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For over 150 years or more there has been a joke about wherever you went in the world you would, sooner rather than later, come across a citizen of this place we call Liverpool. I won't use the term 'scouser' on this thread because it's a relatively recent term and I want to emphasise that since the beginning of the 19th Century, Liverpool has been a place of passage. Countless numbers of slaves have passed through this city on the way to degradation in what is now called the US of A. Millions of people from the mainland of Europe passed through on their way to the New World. Hundreds of thousands from the countless Milltowns and industrial hell holes of Northern England and the Midlands passed through on their way to Australasia, Africa, South America and assorted places in the Empire of which we we're the Second City (Along with several other 'Second Cities'!) Thousands passing through stayed, or stayed for a time before moving on. Hundreds of thousands fleeing famine, persecution by the English, poverty in these islands, came and stayed and found a different kind of poverty and occasional wealth here. Between 1970 and 1990 tens of thousands left the city to find work or better opportunities elsewhere including my own parents.

Let me say at the outset that I don't consider Liverpool to be a geographical
location. It's a sense of place, a state of mind. I know I don't have to tell you this because you already know but others who are not from 'Liverpool' might, understandably, not appreciate the difference. It's not part of their experience.

Many of the people who contribute to this forum are people who, like my parents, no longer live here but continue to have 'Liverpool' on their mind. Their stories are part of our city's narrative and their stories about this place shape the perceptions others have of it. Their tales of other places mediate our experience of the world and what we can expect from it.

Let me start by telling part of my own story.

I can't remember a time when a member of my extended family has not lived in another country. These countries include: USA, Ireland, Hong Kong, Nigeria, India, Kuwait, Eygpt, Argentina, France, Germany, Canada, Japan & Israel.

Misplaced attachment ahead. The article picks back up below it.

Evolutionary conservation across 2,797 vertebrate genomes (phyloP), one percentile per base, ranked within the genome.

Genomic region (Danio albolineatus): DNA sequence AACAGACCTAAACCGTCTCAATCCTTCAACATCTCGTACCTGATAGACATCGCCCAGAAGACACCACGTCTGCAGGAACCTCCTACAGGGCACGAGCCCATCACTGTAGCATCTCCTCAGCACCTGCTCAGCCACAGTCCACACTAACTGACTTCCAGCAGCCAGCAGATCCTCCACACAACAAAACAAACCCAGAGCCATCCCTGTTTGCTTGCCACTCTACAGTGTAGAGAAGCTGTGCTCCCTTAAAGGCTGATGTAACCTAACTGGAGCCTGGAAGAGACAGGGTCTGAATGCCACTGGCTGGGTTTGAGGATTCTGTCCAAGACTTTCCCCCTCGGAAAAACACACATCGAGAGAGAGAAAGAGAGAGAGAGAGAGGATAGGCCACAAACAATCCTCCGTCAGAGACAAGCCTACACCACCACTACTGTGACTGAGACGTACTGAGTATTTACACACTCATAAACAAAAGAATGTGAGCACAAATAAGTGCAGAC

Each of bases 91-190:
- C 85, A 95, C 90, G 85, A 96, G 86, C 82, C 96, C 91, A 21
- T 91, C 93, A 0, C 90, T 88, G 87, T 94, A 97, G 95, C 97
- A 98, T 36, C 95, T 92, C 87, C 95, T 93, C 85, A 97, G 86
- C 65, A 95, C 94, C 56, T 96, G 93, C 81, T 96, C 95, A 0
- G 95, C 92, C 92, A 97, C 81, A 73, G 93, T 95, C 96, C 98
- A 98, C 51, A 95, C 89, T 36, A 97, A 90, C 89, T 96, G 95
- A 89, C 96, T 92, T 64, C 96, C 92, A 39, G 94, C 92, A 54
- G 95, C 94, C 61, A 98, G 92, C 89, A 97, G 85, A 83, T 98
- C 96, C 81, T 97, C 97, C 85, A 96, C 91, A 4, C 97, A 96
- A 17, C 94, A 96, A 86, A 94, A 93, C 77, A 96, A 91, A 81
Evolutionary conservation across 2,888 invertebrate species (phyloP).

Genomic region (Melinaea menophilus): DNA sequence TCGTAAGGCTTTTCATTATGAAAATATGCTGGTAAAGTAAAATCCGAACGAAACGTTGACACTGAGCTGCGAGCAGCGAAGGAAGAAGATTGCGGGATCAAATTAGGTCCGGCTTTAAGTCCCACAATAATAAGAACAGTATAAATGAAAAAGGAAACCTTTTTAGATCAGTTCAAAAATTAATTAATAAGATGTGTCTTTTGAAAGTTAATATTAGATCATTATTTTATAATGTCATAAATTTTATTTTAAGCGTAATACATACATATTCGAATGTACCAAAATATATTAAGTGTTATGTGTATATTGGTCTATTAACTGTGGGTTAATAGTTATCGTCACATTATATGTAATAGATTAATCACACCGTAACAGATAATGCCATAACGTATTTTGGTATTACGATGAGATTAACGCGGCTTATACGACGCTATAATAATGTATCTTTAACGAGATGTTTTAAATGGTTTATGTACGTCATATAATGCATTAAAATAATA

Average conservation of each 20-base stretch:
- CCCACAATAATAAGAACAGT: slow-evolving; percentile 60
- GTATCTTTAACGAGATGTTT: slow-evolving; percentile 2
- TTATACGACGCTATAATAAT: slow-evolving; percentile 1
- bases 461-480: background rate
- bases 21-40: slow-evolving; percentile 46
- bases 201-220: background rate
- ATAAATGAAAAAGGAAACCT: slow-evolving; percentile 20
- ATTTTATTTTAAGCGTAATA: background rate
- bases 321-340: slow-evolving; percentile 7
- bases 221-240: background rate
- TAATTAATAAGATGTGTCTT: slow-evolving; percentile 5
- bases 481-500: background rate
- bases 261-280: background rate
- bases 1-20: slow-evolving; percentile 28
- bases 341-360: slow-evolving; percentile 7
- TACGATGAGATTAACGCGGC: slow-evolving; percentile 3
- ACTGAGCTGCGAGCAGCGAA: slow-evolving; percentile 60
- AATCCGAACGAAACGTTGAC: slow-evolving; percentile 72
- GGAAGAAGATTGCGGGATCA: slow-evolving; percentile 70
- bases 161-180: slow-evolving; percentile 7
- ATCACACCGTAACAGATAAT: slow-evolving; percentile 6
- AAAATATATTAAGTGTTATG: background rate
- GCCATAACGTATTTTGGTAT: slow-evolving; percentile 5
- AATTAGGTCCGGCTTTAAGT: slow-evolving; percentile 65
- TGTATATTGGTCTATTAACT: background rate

I can't remember at time when members of my extended family have not lived in other cities and towns in this country. The main ones being London, Portsmouth and Sheffield.

My parents moved to Manhattan soon after I was born. Their intention was to escape the hell hole that was Liverpool in the 80s, stay with rellies until they could establish themselves and then send for me. I stayed with me nan and grandad. When they wanted me to join them, I didn't want to go so they reluctantly agreed that I should stay here. I have spent a lot of time in New York and along the East Coast and elsewhere. Apart from NYC, I really love Montréal. Sorry Sloyne, not Toronto - it sucks. Briefly thought of going to Columbia about a year ago, acheived the required level with my SAT test, thought about it really hard and decided against it. Mainly because I didn't want to leave Liverpool. I might try and force myself to go to postgrad school there but we'll see. Lots of rellies in Dublin and along with New York, these are the cities I know best after Liverpool. In this country (thanks to aunties and uncles), I know London, Portsmouth and the South coast (sorry Poli, prefer Hastings to Brighton - more 'real'). I also know Sheffield, and I like it! Through marriage within the extended family (legal and common law) there are bonds of affiliation with the Chinese diaspora, Japan, Nigeria, Jamacia and the Isle of Man, not to mention other parts of Liverpool, Southport, Wallasey, Chester, Amlwch, Parkgate,St Asaph, Llangollen and LLandudno.